This special episode is produced with Paulson Institute’s Straight Talk podcast. Chairman Hank Paulson interviews H.E Khaldoon Al Mubarak, Managing Director and Group CEO of Mubadala Investment Company, to discuss Mubadala’s role in the UAE’s next 50 years of evolution.
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This special episode is produced by Paulson Institute's a Straight Talk podcast. Chairman Hank Paulson interviews HE Khaldoon Al Mubarak, managing director and group CEO of Mubadala investment company, to discuss Mubadala’s role in the United Arab Emirates’s (UAE) next 50 years of evolution and global progress. HE Khaldoon Al Mubarak has led Mubadala through significant evolution for almost two decades. In addition to his commercial responsibilities, he's a member of the Abu Dhabi’s Executive Council and a founding member of Abu Dhabi Supreme Council for financial and economic affairs. He is also the presidential special envoy to China since 2018 and the founding chairman of the Abu Dhabi Executive Affairs Authority, which has provided strategic policy advice to the chairman of the Abu Dhabi Executive Council since 2006.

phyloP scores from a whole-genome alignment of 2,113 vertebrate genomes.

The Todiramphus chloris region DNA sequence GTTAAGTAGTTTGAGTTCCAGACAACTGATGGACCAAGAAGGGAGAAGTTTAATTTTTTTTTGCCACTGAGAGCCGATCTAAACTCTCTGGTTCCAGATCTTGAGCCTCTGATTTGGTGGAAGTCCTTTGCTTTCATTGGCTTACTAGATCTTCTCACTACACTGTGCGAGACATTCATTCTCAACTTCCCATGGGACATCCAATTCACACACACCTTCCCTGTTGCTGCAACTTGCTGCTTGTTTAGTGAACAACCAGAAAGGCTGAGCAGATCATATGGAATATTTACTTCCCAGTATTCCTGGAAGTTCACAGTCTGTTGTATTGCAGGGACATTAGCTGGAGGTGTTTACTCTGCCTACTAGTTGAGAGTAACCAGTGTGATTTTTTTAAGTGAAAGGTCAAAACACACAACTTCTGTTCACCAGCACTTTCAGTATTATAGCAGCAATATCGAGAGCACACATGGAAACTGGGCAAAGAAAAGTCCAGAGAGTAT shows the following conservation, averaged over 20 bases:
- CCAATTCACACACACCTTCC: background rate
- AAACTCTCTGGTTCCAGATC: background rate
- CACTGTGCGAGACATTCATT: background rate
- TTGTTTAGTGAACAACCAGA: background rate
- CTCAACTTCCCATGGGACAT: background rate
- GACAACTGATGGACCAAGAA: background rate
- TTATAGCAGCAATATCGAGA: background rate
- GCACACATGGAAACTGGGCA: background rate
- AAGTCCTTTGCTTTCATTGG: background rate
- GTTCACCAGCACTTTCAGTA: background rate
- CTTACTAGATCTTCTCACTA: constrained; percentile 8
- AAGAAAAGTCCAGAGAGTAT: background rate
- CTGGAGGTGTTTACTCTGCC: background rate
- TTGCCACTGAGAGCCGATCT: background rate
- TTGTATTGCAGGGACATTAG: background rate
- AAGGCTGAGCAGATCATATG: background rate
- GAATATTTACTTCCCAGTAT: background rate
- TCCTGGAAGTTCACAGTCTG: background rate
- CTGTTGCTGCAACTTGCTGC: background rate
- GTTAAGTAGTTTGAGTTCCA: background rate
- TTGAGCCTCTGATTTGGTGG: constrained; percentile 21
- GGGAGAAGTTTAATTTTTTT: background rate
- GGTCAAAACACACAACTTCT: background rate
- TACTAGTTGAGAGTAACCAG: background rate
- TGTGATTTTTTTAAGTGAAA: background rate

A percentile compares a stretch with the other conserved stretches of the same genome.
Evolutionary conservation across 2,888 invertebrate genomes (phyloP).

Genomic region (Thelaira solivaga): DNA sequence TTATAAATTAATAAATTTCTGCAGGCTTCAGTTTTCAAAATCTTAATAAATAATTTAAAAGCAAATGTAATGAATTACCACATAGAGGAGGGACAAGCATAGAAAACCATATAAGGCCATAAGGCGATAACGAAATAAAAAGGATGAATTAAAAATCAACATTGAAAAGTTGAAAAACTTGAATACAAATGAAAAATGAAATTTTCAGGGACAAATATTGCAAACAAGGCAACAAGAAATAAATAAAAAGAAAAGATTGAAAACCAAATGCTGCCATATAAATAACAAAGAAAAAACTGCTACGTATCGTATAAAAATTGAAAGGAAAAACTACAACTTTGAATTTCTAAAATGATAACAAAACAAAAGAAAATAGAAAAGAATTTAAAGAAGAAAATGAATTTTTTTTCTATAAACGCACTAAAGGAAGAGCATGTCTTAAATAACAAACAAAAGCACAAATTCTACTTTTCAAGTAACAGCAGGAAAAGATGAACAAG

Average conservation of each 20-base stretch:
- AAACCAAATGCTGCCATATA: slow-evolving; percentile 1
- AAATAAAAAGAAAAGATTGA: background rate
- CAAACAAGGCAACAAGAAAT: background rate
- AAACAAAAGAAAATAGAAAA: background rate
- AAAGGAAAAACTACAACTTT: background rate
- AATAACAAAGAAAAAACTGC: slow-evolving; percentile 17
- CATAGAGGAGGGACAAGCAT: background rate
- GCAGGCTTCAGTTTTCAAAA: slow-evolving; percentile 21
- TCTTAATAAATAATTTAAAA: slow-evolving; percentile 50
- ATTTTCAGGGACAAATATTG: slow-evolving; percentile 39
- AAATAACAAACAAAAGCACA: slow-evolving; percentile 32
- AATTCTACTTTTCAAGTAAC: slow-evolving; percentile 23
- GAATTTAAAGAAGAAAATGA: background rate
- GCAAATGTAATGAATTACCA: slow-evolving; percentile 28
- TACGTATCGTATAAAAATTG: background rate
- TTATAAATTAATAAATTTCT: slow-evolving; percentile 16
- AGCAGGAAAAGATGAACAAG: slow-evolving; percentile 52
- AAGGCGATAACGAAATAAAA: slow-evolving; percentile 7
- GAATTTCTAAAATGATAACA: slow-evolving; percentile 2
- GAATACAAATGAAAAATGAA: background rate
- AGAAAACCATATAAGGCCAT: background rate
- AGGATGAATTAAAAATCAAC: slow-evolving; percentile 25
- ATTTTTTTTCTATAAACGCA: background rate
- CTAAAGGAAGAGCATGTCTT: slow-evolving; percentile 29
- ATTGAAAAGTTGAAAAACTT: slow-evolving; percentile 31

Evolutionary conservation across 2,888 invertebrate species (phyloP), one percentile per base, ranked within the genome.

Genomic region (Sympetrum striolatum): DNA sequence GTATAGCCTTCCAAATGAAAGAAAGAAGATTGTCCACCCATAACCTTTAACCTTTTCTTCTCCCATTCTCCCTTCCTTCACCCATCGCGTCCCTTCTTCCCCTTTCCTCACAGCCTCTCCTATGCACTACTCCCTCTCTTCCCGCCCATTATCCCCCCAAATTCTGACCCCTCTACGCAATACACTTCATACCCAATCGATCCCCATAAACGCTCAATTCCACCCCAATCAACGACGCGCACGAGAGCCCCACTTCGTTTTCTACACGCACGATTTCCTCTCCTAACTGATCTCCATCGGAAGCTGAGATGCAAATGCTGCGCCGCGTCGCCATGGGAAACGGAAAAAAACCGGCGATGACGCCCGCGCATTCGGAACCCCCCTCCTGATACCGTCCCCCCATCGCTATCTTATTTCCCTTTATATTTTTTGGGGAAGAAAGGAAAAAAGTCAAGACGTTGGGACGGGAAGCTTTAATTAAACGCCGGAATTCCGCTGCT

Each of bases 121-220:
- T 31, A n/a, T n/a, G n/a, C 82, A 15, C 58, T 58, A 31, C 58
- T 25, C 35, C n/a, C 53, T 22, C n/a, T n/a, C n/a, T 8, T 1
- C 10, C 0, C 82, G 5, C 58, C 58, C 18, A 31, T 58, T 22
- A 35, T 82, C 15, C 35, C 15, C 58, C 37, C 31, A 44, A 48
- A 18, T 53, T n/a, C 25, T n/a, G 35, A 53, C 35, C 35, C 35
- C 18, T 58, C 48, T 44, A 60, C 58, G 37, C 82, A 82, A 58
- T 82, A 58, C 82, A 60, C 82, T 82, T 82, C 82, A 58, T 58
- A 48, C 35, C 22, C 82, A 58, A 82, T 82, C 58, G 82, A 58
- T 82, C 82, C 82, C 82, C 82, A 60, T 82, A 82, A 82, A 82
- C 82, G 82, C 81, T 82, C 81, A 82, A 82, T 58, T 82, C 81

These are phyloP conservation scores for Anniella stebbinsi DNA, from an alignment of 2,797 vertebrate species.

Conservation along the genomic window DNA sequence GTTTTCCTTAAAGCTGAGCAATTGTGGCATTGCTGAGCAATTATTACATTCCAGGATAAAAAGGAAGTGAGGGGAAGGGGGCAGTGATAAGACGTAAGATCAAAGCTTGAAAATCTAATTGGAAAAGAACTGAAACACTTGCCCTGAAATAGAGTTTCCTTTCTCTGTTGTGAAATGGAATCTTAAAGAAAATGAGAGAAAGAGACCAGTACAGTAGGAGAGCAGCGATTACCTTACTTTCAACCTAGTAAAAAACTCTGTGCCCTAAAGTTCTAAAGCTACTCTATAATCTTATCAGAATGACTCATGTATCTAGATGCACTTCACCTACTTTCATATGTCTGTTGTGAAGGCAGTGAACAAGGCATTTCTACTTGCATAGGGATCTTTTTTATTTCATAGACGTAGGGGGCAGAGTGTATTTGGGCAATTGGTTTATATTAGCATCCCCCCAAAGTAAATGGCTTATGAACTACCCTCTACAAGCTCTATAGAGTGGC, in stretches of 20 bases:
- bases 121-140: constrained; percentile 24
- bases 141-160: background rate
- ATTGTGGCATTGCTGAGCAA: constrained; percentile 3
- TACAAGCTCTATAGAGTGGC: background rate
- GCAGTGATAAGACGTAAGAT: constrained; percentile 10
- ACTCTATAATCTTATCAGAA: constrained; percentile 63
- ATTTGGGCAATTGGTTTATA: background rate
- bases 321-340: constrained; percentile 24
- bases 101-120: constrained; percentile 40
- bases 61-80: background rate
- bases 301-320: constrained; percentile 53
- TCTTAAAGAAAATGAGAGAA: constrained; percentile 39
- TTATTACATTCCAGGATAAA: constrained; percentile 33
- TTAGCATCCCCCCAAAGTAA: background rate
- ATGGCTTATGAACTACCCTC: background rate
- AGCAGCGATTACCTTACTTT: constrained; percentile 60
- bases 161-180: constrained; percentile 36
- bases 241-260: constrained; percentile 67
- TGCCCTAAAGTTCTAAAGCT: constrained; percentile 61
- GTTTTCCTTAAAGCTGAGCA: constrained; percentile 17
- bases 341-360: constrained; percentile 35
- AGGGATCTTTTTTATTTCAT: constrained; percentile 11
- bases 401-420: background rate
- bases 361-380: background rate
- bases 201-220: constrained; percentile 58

Let's listen together.
Hank Paulson: Khaldoon, welcome to the podcast. You are a man of many talents and many responsibilities, so I'm really looking forward to today's discussion. Now, let's start at the beginning. You grew up in Abu Dhabi and went to college in Boston at Tufts University. Tell our listeners a bit about how your career path developed.